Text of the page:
In March 2018, the United Nations Committee on the Elimination of Discrimination against Women (the Committee), ruled in the matter of J.I., finding violations of the U.N. Convention on the Elimination of All Forms of Discrimination against Women (the Convention). J.I. is a Finnish national who presented her case and request for interim measures to the Committee on behalf of herself and her minor son, E.A. She outlined a history of abuse by J.A., her ex-husband and son’s father and claimed the Finnish authorities did not sufficiently address the pattern of violence. Furthermore, she claimed her treatment at the hands of the Finnish law enforcement and court systems constituted a violation of multiple articles of the Convention. She asked the Committee for two things: first, require Finland take steps to give relief to herself and her son and second, make reforms regarding the prejudicial attitudes by national systems. The Committee agreed with her and ordered Finland to take certain steps to ensure the safety of E.A. and J.I., grant J.I. the proper reparations, and adopt measures to eliminate pervasive stereotypes against women in Finland. J.I.’s case highlights domestic stereotypes, which punish women who are perceived as not being able to fulfill their assigned roles as mothers and caregivers.
J.I. was able to bring her case to the Committee because Finland is party to the Convention and to the Optional Protocol, which authorizes the Committee to hear and rule on cases. The Convention aims to protect and bolster women’s rights internationally by addressing the pervasive ways in which discrimination affects women’s lives. The Convention established the Committee to oversee the Convention’s implementation and enforcement. Finland has been cooperative with the Convention’s reporting and evaluation structures which require the state parties periodically report to the Secretary-General on all of the measures they have employed to implement the Convention. A state party must submit an initial report within a year after the Convention enters into force in that state, and every four years after that. The Committee examined Finland’s last three reports in 2001, 2008, and 2014.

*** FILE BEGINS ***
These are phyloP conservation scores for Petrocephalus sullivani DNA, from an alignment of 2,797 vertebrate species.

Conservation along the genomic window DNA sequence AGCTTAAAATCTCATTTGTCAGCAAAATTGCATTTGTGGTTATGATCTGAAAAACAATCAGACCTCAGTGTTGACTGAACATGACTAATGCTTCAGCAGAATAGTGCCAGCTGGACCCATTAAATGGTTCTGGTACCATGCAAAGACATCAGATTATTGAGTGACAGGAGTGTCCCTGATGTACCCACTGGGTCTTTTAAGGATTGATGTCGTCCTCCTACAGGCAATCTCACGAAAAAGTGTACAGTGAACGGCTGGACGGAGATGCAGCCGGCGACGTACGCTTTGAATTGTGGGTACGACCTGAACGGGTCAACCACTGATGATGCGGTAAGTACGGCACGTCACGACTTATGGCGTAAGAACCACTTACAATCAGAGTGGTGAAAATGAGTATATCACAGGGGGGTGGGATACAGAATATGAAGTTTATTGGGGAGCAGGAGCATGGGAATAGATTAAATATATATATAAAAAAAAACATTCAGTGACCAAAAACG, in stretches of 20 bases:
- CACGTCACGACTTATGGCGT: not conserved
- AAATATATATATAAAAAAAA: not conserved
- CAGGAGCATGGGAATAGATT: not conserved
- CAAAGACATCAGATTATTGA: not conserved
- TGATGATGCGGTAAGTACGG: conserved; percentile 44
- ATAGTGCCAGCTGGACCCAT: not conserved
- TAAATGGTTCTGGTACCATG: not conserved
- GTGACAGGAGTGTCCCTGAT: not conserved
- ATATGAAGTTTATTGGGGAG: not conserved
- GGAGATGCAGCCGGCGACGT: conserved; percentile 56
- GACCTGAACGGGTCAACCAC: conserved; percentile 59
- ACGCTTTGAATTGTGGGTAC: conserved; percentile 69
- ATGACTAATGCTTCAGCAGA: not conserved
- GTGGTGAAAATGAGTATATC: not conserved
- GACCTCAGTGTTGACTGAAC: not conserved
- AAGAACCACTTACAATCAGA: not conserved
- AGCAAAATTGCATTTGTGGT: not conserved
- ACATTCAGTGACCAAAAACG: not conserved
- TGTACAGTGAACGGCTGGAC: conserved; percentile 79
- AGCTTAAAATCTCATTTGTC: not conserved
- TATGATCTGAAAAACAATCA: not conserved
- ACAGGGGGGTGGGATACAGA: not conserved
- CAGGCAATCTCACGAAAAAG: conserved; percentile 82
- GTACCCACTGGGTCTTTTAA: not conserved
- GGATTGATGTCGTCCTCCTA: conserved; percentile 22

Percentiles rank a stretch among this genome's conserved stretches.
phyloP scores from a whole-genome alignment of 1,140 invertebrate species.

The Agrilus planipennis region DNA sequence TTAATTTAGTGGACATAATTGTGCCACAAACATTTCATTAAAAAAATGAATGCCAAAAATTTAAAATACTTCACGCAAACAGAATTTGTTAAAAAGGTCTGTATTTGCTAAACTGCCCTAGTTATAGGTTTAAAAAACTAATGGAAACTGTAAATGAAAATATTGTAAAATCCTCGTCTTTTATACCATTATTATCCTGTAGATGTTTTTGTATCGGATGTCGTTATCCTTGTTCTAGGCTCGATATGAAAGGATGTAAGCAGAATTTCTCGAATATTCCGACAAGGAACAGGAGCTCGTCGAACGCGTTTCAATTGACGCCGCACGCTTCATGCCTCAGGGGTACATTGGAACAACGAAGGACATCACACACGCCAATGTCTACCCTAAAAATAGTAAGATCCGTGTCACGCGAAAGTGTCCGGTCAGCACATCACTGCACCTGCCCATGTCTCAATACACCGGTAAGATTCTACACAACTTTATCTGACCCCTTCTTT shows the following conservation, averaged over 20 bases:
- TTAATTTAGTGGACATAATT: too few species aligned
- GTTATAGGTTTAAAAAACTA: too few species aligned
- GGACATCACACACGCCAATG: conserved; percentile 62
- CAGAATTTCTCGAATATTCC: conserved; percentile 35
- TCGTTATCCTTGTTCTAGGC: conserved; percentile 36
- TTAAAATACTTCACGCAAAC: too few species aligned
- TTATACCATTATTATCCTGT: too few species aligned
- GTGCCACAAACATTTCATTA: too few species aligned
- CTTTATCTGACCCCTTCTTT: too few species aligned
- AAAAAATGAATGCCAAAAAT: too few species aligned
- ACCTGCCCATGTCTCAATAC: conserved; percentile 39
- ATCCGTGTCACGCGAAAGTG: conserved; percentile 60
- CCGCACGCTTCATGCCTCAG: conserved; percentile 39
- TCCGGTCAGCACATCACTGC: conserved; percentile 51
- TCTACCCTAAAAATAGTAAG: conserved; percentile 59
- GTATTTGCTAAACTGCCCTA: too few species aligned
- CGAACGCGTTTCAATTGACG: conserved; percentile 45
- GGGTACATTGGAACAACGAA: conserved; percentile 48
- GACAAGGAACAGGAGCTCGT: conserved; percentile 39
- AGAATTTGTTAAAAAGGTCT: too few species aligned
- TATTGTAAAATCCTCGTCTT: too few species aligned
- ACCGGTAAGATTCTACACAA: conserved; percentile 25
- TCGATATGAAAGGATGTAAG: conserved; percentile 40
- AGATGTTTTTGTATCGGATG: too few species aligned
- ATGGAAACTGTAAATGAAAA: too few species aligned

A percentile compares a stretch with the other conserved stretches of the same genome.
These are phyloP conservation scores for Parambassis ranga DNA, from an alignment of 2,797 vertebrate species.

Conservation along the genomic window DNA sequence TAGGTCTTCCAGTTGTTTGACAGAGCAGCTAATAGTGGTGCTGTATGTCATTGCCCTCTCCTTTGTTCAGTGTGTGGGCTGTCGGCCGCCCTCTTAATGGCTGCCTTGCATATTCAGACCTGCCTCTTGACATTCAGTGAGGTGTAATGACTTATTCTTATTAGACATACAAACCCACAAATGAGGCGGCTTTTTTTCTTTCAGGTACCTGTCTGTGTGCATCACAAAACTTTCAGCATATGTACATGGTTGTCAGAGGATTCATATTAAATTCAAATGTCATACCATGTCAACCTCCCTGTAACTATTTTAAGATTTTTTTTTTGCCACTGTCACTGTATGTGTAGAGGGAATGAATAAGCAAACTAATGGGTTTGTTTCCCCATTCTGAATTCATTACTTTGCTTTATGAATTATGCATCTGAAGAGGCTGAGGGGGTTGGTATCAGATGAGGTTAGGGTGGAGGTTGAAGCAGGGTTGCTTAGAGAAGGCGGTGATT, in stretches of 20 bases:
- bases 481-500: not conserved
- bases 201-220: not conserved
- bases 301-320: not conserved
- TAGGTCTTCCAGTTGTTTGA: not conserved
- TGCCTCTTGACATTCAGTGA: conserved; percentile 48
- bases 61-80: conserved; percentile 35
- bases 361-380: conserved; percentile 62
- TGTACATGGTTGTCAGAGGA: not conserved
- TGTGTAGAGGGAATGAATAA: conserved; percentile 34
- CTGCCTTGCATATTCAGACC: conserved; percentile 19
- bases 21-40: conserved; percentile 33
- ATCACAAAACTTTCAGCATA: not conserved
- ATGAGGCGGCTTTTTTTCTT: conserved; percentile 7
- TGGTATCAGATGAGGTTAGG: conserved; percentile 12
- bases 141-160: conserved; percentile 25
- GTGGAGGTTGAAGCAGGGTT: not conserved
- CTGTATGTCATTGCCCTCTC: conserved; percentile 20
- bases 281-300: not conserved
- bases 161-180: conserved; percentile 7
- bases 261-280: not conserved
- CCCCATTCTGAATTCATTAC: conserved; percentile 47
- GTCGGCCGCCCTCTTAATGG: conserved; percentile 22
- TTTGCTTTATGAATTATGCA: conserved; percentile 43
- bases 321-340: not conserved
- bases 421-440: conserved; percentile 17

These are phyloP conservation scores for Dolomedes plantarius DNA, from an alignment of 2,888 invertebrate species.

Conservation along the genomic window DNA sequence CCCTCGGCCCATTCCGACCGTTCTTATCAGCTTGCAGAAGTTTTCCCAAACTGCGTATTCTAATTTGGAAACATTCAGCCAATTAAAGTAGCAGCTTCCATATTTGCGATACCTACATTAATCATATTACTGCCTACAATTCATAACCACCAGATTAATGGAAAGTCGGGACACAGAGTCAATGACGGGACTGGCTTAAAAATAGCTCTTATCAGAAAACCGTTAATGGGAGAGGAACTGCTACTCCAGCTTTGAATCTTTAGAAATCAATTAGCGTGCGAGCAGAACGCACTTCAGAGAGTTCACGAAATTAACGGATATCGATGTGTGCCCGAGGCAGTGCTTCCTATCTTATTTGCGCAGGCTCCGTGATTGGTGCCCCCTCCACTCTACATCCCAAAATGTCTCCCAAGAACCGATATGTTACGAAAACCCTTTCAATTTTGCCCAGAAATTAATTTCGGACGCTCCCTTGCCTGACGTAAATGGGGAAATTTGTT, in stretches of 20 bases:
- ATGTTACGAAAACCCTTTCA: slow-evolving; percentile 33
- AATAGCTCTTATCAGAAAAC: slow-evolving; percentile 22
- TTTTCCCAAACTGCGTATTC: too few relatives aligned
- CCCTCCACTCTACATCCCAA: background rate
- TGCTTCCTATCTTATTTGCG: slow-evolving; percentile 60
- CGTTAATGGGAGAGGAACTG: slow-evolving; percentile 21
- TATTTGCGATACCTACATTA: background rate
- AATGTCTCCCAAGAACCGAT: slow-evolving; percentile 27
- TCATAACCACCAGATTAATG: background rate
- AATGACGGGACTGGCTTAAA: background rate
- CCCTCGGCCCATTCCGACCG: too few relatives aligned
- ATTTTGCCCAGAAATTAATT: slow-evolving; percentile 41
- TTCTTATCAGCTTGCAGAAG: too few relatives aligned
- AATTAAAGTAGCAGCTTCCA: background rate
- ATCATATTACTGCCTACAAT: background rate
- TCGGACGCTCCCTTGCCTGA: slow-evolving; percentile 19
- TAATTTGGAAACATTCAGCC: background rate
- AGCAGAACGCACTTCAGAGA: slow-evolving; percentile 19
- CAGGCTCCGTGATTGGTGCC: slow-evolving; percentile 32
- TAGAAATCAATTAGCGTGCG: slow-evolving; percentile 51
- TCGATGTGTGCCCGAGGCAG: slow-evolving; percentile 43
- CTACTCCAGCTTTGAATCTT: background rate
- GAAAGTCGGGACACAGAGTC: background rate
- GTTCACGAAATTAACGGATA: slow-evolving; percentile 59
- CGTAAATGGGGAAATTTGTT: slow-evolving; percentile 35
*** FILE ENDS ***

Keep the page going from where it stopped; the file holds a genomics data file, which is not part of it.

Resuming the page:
J.I.’s Complaint paints a troubling history of abuse at the hands of J.A. When she became pregnant with the couple’s child in 2011, he told her to get an abortion, but she refused and gave birth to their son, E.A. After a particularly brutal incident that sent J.I. to the hospital, child welfare authorities placed E.A. in protective care based on concerns about “the ability of the parents to provide for the safety and age-appropriate care of the child against the background of their continual disagreements.” Law enforcement framed the incident as a situation of equal violence between partners. When J.I. was released from the hospital, child welfare authorities did not release E.A. to J.I.’s care because of concerns about her mental state, though no psychological evaluation was performed. At the end of 2012, J.I. filed for sole custody of her son, a social services report was completed and, ultimately, custody of the child went to the J.A.
During this time, a state prosecutor filed an indictment against J.A. for the incident which sent J.I. to the hospital. The Varsinais-Suomi District Court convicted J.A. and ordered him to pay restitution to J.I. for pain and cosmetic harm. Despite his conviction, the Turku Court of Appeals upheld the decision to award sole custody of E.A. to J.A. The Supreme Court denied J.I. leave to appeal this decision. Following E.A. entering his father’s custody, he has repeatedly reported to his mother that his father is physically and emotionally abusive toward him. J.I. and child welfare authorities filed criminal reports throughout 2015 and 2016, but nothing has resulted. Additionally, in July 2015, J.A again assaulted J.I. while she was visiting their child.
Based on her experiences, in J.I.’s present case before the Committee, she argued Finland violated multiple articles of the Convention by failing to address the violence inflicted by J.A. Specifically, she pointed to violations of Articles 1; 2 (a), (c), (d), and (f); 15 (1); and 16 (1) (d), (e), and (f), which condemn discrimination against women in national law, marriage, and family life. She argued that Finland’s failure to prevent domestic violence and effectively prosecute perpetuators is disproportionality harming women over men. Existing domestic legislation aimed at protecting children in Finland is ineffectively applied to protect victims of domestic violence when these victims interact with child welfare authorities. She further claimed Finland’s judicial system failed to do enough to protect her and her child against violence from her partner, especially in the decision to award custody to J.A., despite his conviction for domestic abuse.